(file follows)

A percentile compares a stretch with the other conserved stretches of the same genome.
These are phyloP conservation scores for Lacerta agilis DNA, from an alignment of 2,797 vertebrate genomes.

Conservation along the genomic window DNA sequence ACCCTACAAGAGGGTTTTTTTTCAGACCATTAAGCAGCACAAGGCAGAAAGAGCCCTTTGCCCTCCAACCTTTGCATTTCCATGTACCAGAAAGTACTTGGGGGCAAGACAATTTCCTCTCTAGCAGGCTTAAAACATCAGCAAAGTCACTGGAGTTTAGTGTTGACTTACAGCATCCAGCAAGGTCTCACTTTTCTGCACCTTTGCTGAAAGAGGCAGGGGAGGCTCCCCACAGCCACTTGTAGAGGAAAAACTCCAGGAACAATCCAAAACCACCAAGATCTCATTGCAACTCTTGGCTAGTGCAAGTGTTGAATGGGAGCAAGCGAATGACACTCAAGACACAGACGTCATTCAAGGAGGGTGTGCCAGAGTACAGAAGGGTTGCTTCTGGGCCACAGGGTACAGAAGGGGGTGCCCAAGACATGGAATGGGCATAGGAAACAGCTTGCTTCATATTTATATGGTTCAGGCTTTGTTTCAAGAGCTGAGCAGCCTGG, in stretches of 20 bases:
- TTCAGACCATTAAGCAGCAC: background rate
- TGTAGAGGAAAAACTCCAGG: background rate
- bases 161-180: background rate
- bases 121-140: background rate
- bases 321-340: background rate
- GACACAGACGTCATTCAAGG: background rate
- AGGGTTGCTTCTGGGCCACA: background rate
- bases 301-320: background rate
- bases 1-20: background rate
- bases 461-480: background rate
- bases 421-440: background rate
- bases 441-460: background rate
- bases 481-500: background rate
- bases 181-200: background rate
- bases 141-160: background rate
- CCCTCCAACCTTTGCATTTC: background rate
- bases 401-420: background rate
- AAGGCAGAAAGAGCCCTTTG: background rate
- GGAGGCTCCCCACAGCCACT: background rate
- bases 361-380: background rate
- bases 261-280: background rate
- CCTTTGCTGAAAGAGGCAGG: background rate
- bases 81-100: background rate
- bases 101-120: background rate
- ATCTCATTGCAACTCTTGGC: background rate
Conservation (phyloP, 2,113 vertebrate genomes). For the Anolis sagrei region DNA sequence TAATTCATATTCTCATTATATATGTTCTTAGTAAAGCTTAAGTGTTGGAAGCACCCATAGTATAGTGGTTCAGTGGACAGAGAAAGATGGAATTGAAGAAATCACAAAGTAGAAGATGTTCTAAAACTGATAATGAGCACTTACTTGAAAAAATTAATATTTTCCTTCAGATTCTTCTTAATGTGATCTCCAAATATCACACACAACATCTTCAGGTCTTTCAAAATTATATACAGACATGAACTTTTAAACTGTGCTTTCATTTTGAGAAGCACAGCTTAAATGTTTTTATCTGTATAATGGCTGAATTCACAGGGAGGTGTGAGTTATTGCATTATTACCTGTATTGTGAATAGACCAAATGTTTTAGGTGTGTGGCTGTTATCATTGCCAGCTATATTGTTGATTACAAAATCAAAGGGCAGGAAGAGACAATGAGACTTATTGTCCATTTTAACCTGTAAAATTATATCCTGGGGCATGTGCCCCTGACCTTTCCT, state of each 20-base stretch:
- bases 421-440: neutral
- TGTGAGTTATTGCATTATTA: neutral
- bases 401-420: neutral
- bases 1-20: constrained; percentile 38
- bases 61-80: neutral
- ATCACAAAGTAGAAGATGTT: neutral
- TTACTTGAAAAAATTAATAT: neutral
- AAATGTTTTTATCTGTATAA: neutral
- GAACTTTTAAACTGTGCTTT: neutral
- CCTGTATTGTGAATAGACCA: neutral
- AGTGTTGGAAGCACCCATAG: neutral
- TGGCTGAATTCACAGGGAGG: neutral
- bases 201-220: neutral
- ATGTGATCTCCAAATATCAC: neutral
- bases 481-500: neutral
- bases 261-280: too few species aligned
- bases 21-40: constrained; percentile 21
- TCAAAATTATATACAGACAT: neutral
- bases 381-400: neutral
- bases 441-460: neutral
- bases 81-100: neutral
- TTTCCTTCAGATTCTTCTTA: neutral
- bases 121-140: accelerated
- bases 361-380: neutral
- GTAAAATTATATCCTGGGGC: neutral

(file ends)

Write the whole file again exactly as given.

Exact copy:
A percentile compares a stretch with the other conserved stretches of the same genome.
These are phyloP conservation scores for Lacerta agilis DNA, from an alignment of 2,797 vertebrate genomes.

Conservation along the genomic window DNA sequence ACCCTACAAGAGGGTTTTTTTTCAGACCATTAAGCAGCACAAGGCAGAAAGAGCCCTTTGCCCTCCAACCTTTGCATTTCCATGTACCAGAAAGTACTTGGGGGCAAGACAATTTCCTCTCTAGCAGGCTTAAAACATCAGCAAAGTCACTGGAGTTTAGTGTTGACTTACAGCATCCAGCAAGGTCTCACTTTTCTGCACCTTTGCTGAAAGAGGCAGGGGAGGCTCCCCACAGCCACTTGTAGAGGAAAAACTCCAGGAACAATCCAAAACCACCAAGATCTCATTGCAACTCTTGGCTAGTGCAAGTGTTGAATGGGAGCAAGCGAATGACACTCAAGACACAGACGTCATTCAAGGAGGGTGTGCCAGAGTACAGAAGGGTTGCTTCTGGGCCACAGGGTACAGAAGGGGGTGCCCAAGACATGGAATGGGCATAGGAAACAGCTTGCTTCATATTTATATGGTTCAGGCTTTGTTTCAAGAGCTGAGCAGCCTGG, in stretches of 20 bases:
- TTCAGACCATTAAGCAGCAC: background rate
- TGTAGAGGAAAAACTCCAGG: background rate
- bases 161-180: background rate
- bases 121-140: background rate
- bases 321-340: background rate
- GACACAGACGTCATTCAAGG: background rate
- AGGGTTGCTTCTGGGCCACA: background rate
- bases 301-320: background rate
- bases 1-20: background rate
- bases 461-480: background rate
- bases 421-440: background rate
- bases 441-460: background rate
- bases 481-500: background rate
- bases 181-200: background rate
- bases 141-160: background rate
- CCCTCCAACCTTTGCATTTC: background rate
- bases 401-420: background rate
- AAGGCAGAAAGAGCCCTTTG: background rate
- GGAGGCTCCCCACAGCCACT: background rate
- bases 361-380: background rate
- bases 261-280: background rate
- CCTTTGCTGAAAGAGGCAGG: background rate
- bases 81-100: background rate
- bases 101-120: background rate
- ATCTCATTGCAACTCTTGGC: background rate
Conservation (phyloP, 2,113 vertebrate genomes). For the Anolis sagrei region DNA sequence TAATTCATATTCTCATTATATATGTTCTTAGTAAAGCTTAAGTGTTGGAAGCACCCATAGTATAGTGGTTCAGTGGACAGAGAAAGATGGAATTGAAGAAATCACAAAGTAGAAGATGTTCTAAAACTGATAATGAGCACTTACTTGAAAAAATTAATATTTTCCTTCAGATTCTTCTTAATGTGATCTCCAAATATCACACACAACATCTTCAGGTCTTTCAAAATTATATACAGACATGAACTTTTAAACTGTGCTTTCATTTTGAGAAGCACAGCTTAAATGTTTTTATCTGTATAATGGCTGAATTCACAGGGAGGTGTGAGTTATTGCATTATTACCTGTATTGTGAATAGACCAAATGTTTTAGGTGTGTGGCTGTTATCATTGCCAGCTATATTGTTGATTACAAAATCAAAGGGCAGGAAGAGACAATGAGACTTATTGTCCATTTTAACCTGTAAAATTATATCCTGGGGCATGTGCCCCTGACCTTTCCT, state of each 20-base stretch:
- bases 421-440: neutral
- TGTGAGTTATTGCATTATTA: neutral
- bases 401-420: neutral
- bases 1-20: constrained; percentile 38
- bases 61-80: neutral
- ATCACAAAGTAGAAGATGTT: neutral
- TTACTTGAAAAAATTAATAT: neutral
- AAATGTTTTTATCTGTATAA: neutral
- GAACTTTTAAACTGTGCTTT: neutral
- CCTGTATTGTGAATAGACCA: neutral
- AGTGTTGGAAGCACCCATAG: neutral
- TGGCTGAATTCACAGGGAGG: neutral
- bases 201-220: neutral
- ATGTGATCTCCAAATATCAC: neutral
- bases 481-500: neutral
- bases 261-280: too few species aligned
- bases 21-40: constrained; percentile 21
- TCAAAATTATATACAGACAT: neutral
- bases 381-400: neutral
- bases 441-460: neutral
- bases 81-100: neutral
- TTTCCTTCAGATTCTTCTTA: neutral
- bases 121-140: accelerated
- bases 361-380: neutral
- GTAAAATTATATCCTGGGGC: neutral